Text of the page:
Wanting to see how long cutting a piece of text takes and how it prints. Wondering, would I be able to keep the letters uniform? 

I take a small piece of lino for a test block.
Drinking coffee (again!) and cutting text.
First proof. This will form part of a larger piece but I think it's starting to work, yippee!

Monday 6 February 2012

Forest of Dean Sculpture Trail

Friday was the most gorgeous day, frosty and bright, too good to waste so we made an impromptu decision to revisit the Forest of Dean sculpture trail.

We'd last been there in early June 2008 and I hoped to see some new work as well as old favourites. Very much a managed space, on arrival we could hear the sound of heavy machinery indicating men working. The kind of noise that if I didn't know better I'd imagine it was the Iron Man from Ted Hughes' novel. 

The Heart of Stone
Tim Lees 1988
The fish-like shape touches on the geographic location of the forest, which is sited between the rivers Wye and Severn.
Heart of Stone with Mr B to give a sense of scale (2008)
Black Dome
David Nash 1986
Originally a dome made by packing together nearly 1000 pieces of charred larch, this work is slowly returning to the forest floor, crushed by the many feet that have climbed over it.
As you can see it was quite a different prospect on our last visit, in fact that time we very carefully walked around it. This time however it has almost completely melted into the earth, the larch vanished and looking much like a mini slag heap, soon there will be nothing to show that Black Dome was ever here.

Fire and Water Boats
David Nash 1986
Resembling canoes, these charred boat shapes hewn by hand from single pieces of wood, look abandoned and forlorn.
Iron Road
Keir Smith 1986
Twenty carved jarrah wood railway sleepers sit atop the embankment that in previous years carried the trains taking coal and iron from the forest.

Each sleeper illustrating some aspect of the forests past, from smelting to hunting to writing.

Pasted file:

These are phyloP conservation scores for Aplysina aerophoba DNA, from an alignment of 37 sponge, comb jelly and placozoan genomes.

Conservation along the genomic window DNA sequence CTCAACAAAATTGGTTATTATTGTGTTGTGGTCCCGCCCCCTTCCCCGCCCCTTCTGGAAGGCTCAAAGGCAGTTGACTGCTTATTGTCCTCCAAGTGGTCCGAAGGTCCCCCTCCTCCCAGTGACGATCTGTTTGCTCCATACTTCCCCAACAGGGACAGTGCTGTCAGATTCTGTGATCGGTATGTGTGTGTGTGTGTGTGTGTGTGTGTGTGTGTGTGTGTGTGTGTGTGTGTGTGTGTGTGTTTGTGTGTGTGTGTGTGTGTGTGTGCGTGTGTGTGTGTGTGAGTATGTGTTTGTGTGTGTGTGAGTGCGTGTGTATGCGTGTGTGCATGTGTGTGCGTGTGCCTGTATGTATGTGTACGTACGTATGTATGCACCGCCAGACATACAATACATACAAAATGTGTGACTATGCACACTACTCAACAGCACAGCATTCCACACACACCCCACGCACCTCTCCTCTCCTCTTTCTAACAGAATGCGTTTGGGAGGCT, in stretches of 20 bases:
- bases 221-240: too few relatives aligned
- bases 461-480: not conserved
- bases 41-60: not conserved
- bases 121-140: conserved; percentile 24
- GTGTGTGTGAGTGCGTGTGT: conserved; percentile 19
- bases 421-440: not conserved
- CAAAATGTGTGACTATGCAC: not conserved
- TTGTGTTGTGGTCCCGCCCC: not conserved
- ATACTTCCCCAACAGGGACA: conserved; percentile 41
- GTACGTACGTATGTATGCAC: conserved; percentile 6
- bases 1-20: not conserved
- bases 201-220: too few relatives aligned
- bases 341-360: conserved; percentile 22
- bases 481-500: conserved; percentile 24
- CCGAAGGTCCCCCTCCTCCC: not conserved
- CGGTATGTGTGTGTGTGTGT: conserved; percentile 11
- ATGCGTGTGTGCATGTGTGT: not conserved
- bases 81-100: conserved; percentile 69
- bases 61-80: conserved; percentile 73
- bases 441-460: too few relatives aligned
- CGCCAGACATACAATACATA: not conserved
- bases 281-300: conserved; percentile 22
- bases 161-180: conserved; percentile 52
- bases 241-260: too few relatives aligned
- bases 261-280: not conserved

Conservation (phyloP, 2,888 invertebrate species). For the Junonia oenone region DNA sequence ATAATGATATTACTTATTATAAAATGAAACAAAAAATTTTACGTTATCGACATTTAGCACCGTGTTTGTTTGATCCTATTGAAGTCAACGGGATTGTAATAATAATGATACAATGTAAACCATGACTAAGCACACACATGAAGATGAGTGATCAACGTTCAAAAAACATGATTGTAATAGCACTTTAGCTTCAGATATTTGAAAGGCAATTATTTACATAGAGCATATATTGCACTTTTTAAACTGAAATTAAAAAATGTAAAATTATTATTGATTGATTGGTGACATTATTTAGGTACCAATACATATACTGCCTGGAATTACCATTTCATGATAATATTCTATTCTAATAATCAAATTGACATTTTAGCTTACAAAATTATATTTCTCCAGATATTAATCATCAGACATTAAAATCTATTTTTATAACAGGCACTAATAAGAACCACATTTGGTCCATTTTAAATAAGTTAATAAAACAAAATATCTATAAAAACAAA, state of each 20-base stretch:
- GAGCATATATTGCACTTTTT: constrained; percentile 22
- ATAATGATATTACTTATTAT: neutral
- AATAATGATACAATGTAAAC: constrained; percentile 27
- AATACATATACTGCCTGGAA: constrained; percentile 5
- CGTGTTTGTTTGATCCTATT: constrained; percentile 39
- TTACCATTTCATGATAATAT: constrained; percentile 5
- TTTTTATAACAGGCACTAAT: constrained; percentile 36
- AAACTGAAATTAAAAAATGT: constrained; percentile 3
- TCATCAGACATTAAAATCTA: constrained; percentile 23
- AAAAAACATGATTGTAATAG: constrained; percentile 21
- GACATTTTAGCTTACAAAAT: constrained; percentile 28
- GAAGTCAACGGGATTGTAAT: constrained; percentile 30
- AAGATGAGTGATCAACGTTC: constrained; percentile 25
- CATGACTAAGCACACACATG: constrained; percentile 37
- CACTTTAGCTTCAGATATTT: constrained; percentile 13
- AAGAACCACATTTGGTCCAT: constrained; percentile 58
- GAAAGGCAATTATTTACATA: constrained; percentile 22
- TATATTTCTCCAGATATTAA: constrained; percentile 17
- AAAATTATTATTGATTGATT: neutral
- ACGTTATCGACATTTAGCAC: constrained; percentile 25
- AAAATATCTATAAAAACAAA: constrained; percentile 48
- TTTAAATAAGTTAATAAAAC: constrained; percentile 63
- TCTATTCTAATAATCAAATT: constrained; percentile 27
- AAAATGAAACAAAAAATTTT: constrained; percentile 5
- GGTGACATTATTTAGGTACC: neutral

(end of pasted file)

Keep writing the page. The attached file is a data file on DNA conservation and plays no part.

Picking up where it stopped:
Ridiculously I forgot to bring my camera so I'm trying to take photos with my phone. This isn't usual for me and I spent as much time grumbling about the shortcomings of the phone's camera as I did in taking photographs. Stupid really, as phone photos are more than good enough for snapshots.

Iron Road appears remarkably unchanged with the passing of time.
The woods held in the cold air, and the deeper we went the quieter it became. Apart from bird song of course. 
Miles Davies 1988
A house for tiny, tiny people, a house as tall as the trees!
You can see that House is set among trees and I think I prefer this sculpture in the winter months when it settles into and becomes a part of the surrounding woodland.
Bruce Allan 1988
This is one of my favourites, although I'm not sure I see it as an art work. Of all the sculptures this is the most 'man-made' (I know House is rusted, constructed metal, but somehow it blends with its surroundings) this is so very geometric and structured in shape, dominating the woodland that it sits in, looking like a piece of architectural salvage that may have just dropped right out of the sky.

A stairway leading to a dead-end. A stairway to the trees, from where you can contemplate the forest floor and the pond below allowing views otherwise hidden from us. 

I like the sense incompleteness. In our normal lives stairways always take us somewhere, this doesn't, it just is - it could be a part of a dream.
Neville Gabie 2001
Timber planted in the 1800's for warships was felled to reveal a glade in the woodland.

Taking a single oak and cutting it into cubes, using as much as possible from the tree, a solid large cube is constructed. Now occupying the place once occupied by the tree.
Annie Cattrell 2008
Cast from the face of the quarry in which it sits Echo attempts to provide a snapshot in time.
Kevin Atherton 1986
Tall trees in forest and woodland are often referred to as 'cathedral like' conjuring up a sense of wonder from outside of ourselves. This huge stained glass window alludes to that idea.
Although due to close at 4pm the friendly staff in the cafe provided us with tea and humungous pieces of cake at 5 minutes to 4, allowing us eat and drink in the relaxing warmth of a sunny window and not shooing us outside into the cold.

The sculpture trail is open year round, with a pay and display car park, loos, cafe and visitor information.